Thursday, Sept. 6 — The Ingham County Land Bank is having a record-breaking year.
In the first eight months of 2012, the countywide authority has sold 38 homes in the county, 22 of which are in the city of Lansing. More homes were sold this year than any other year since its founding in 2005.
Since then, the Land Bank has sold 126 homes — 104 of which are in the city limits. Of those properties, 36 were sold to people who previously lived outside of the city or state.
The Land Bank uses grant money to purchase abandoned and foreclosed houses that have been vacant for more than a year. The houses are then renovated and resold. The Land Bank board is comprised of Ingham County Treasurer Eric Schertzing and Ingham County commissioners Deb Nolan, Brian McGrain, Rebecca Bahar-Cook and Debbie DeLeon.
The vacant, often dilapidated houses become an eyesore in the surrounding neighborhood, said Lansing Mayor Virg Bernero. He added that empty properties can become magnets for crime and can drive down property values of surrounding homes.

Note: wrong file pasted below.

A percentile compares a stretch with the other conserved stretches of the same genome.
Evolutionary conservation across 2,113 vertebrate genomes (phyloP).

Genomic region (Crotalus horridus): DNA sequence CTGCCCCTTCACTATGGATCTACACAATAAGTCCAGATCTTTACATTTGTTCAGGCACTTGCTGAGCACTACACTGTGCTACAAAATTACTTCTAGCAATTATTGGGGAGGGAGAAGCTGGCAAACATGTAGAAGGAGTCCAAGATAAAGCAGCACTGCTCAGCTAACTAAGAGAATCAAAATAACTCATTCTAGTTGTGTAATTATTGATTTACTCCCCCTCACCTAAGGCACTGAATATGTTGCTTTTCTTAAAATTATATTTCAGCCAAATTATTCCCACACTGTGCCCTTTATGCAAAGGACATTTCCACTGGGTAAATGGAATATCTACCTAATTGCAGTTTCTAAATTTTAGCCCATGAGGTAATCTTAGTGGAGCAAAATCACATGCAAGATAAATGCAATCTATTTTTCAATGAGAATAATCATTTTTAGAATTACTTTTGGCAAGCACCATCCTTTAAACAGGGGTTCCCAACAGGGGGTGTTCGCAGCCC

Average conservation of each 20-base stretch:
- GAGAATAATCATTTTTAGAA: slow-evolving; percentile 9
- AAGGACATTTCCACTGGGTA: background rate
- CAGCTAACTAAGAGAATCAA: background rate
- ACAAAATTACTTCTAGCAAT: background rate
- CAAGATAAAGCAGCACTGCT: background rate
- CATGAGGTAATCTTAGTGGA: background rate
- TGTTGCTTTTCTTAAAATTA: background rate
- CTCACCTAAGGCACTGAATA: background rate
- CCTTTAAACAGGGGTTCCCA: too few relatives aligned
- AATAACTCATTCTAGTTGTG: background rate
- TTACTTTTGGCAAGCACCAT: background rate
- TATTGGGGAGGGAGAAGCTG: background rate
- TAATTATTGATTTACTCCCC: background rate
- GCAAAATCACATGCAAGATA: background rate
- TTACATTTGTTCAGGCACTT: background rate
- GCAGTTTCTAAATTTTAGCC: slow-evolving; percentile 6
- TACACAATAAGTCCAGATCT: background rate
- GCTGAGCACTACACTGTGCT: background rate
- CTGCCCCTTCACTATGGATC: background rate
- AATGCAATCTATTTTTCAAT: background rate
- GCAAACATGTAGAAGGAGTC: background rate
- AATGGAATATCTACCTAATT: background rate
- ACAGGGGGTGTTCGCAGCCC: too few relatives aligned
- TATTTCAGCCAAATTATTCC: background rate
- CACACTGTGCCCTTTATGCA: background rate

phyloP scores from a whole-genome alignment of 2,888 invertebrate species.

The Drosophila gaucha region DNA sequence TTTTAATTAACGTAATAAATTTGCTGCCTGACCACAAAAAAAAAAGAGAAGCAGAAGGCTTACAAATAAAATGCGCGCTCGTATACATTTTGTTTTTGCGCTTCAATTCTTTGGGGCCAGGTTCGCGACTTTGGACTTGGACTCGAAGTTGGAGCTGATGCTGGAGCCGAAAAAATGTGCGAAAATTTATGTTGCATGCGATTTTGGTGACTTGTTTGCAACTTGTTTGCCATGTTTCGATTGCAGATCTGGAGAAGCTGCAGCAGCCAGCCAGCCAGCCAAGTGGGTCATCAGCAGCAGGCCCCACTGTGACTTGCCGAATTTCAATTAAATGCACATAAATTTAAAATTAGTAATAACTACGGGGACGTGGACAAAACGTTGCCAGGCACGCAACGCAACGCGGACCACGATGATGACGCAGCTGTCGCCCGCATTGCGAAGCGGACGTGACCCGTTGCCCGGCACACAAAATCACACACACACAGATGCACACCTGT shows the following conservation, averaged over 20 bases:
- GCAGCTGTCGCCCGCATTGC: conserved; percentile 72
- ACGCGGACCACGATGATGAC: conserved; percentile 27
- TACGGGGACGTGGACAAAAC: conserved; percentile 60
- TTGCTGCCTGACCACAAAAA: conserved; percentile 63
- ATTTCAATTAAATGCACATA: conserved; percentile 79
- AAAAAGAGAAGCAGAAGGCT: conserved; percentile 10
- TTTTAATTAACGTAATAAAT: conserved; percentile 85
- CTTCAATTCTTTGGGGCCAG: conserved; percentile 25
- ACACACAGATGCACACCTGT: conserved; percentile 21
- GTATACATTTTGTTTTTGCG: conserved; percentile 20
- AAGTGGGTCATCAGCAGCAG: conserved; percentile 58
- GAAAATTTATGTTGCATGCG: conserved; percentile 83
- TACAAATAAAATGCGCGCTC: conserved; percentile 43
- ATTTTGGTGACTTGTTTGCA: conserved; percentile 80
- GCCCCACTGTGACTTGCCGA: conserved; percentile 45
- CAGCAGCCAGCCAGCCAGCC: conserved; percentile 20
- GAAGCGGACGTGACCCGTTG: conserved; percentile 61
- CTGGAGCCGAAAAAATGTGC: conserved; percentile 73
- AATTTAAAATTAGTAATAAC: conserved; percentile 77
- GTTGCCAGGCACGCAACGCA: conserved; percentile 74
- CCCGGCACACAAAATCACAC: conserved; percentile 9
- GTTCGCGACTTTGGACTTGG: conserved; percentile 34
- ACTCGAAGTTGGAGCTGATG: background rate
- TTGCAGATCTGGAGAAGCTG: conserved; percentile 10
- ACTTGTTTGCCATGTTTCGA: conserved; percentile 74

“They’re a big problem because they tear down the whole neighborhood,” he said.
Bernero and Schertzing, who chairs the Land Bank, were at a double open house for two Land Bank-owned properties this morning on the 200 block of Mount Hope Avenue in Lansing. Bernero had nothing but high praises for the organization and Schertzing as he stood in the living room of 213 Mount Hope Ave., a nearly 100-year-old, two-story home that had been renovated.
“The city has an incredible relationship with the treasurer and Land Bank,” Bernero said. “Not every county has a Land Bank — all sorts of cities could benefit from them. We’re very fortunate.”
Bernero said one positive aspect of Schertzing’s leadership is that he understands the importance of a prosperous “urban core.”
“This is the antithesis of urban sprawl,” he said, echoing criticisms he made to City Pulse on Tuesday about Eastwood Towne Center in Lansing Township.
The Land Bank is a model for cooperative regionalism and partnerships between the county and city, Schertzing and Bernero said.
“We’re all in this together,” Schertzing said. He added that the continued success of the Land Bank would heavily depend on what kind of federal funding it can receive.